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There is no simple definition of a dessert wine. In the UK, a dessert wine is considered to be any sweet wine drunk with a meal, as opposed to the white fortified wines (fino and amontillado sherry) drunk before the meal and the red fortified wines (port and madeira) drunk after it. Thus, most fortified wines are regarded as distinct from dessert wines, but some of the less-strong fortified white wines, such as Pedro Ximénez sherry and Muscat de Beaumes-de-Venise, are regarded as honorary dessert wines. In the United States, by contrast, a dessert wine is legally defined as any wine over 14% alcohol by volume, which includes all fortified wines—and is taxed more highly as a result. This dates back to when the US wine industry only made dessert wines by fortification, but such a classification is outdated now that modern yeast and viticulture can produce dry wines over 15% without fortification (and German dessert wines can contain half that amount of alcohol).
Methods of production
Makers of dessert wines want to produce a wine containing high levels of both sugar and alcohol. Since all winemaking creates alcohol from fermentation of sugars they are typically traded off. However, there are many ways to increase relative sugar levels in the final wine:
- grow grapes so that they naturally have sugar to spare for both sweetness and alcohol.
- add sugar, either:
- add alcohol (typically brandy) before all the sugar is fermented (fortification or 'mutage').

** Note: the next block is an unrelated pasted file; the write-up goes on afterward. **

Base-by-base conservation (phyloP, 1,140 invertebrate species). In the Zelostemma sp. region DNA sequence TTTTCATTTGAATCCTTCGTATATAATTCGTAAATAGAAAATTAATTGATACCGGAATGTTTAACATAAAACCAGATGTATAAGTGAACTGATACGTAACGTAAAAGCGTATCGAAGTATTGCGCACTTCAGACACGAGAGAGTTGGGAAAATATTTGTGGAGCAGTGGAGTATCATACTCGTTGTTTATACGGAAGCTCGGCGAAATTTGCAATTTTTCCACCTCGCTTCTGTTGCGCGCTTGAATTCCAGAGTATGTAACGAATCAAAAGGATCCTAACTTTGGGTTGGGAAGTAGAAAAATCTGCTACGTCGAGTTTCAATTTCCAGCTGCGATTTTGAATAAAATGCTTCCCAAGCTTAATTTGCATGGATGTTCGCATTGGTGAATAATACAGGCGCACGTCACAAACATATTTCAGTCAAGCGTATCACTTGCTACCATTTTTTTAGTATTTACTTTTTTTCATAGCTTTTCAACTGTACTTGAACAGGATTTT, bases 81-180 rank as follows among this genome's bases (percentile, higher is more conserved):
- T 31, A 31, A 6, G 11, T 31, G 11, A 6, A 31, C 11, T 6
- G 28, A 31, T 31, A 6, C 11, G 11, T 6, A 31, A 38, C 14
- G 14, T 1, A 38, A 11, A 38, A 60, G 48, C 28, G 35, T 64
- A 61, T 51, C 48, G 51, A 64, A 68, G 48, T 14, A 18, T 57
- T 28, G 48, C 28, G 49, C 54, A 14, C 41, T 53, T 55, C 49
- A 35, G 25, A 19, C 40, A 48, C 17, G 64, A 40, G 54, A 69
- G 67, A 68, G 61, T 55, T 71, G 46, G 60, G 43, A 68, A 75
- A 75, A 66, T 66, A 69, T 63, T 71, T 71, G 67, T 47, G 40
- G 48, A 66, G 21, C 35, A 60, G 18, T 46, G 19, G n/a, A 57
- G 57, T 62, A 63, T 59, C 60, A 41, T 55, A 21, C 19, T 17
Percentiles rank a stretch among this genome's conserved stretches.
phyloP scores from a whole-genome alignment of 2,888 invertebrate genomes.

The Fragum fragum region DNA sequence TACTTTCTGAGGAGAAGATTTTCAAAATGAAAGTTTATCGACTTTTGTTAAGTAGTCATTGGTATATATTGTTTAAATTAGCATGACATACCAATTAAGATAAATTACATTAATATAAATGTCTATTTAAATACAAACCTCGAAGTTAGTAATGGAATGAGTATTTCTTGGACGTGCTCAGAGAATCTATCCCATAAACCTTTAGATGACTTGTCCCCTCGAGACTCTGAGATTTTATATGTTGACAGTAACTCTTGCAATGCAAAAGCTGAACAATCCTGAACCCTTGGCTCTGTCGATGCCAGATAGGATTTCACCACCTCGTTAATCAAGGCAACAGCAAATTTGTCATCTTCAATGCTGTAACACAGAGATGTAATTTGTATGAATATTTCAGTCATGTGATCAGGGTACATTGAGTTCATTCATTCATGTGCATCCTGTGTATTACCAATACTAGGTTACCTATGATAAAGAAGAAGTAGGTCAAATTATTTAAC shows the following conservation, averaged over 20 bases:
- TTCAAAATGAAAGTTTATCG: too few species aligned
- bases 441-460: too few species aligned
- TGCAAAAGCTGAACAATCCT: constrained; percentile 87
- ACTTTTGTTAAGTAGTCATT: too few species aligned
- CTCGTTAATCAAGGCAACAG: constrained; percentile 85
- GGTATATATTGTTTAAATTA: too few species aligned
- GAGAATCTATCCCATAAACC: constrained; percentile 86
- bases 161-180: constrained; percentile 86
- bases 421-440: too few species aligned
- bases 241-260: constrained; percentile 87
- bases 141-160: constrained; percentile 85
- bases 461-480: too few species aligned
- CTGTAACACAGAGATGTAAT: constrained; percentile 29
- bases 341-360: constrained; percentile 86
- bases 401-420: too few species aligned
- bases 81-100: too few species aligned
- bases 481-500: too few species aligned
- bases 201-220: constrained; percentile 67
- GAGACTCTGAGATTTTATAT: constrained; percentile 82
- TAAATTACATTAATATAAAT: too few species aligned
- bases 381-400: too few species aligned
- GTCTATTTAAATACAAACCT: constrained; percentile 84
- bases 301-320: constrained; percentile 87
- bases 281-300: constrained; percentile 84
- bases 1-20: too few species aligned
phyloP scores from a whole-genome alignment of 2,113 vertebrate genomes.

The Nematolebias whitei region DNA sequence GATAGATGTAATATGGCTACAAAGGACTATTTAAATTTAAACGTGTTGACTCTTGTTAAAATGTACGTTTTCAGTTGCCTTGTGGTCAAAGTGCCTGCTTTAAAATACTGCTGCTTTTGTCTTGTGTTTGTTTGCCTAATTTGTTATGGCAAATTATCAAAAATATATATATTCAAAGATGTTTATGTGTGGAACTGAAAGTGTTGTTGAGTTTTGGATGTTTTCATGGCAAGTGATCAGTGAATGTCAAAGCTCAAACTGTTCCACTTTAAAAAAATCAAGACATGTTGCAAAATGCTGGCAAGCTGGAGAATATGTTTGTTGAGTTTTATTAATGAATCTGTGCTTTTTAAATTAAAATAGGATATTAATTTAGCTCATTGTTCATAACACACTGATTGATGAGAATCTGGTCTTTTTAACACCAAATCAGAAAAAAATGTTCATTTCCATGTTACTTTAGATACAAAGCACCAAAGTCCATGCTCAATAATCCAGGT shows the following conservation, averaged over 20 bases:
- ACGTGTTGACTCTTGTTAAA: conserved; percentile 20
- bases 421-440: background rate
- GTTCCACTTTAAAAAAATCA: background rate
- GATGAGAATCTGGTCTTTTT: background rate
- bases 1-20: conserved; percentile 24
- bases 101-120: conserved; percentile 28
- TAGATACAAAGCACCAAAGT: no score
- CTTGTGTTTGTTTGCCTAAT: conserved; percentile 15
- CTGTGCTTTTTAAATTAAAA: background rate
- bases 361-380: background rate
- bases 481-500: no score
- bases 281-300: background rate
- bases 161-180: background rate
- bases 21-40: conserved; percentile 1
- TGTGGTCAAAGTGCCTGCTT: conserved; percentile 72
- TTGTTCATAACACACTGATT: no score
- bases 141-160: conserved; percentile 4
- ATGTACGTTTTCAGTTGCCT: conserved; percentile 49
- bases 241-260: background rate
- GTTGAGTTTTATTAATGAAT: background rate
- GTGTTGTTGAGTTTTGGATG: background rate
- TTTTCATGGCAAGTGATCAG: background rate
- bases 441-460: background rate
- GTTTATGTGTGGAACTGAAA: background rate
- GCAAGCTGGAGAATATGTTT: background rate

- remove water to concentrate the sugar:
In the absence of other techniques, makers of dessert wine have to produce their sugar in the vineyard. Some grape varieties, such as Muscat, Ortega and Huxelrebe, naturally produce much more sugar than others. Environmental conditions have a big effect on ultimate sugar levels; the vigneron can help by leaving the grapes on the vine until they are fully ripe, and by green harvesting and pruning to expose the young grapes to the sun. Green harvesting reduces the number of bunches on a vine early in the summer, so that the sugar production of the leaves is divided between fewer bunches. While the vigneron cannot control the sun, a sunny year regulates sugar levels. The semi-sweet Auslese wines in the German wine classification are probably the best example of this approach; most modern winemakers perceive that their customers want either fully dry or 'properly' sweet dessert wines, so 'leave it to nature' is currently out of fashion. But most of the Muscats of ancient times were probably made this way, including the famous Constantia of South Africa.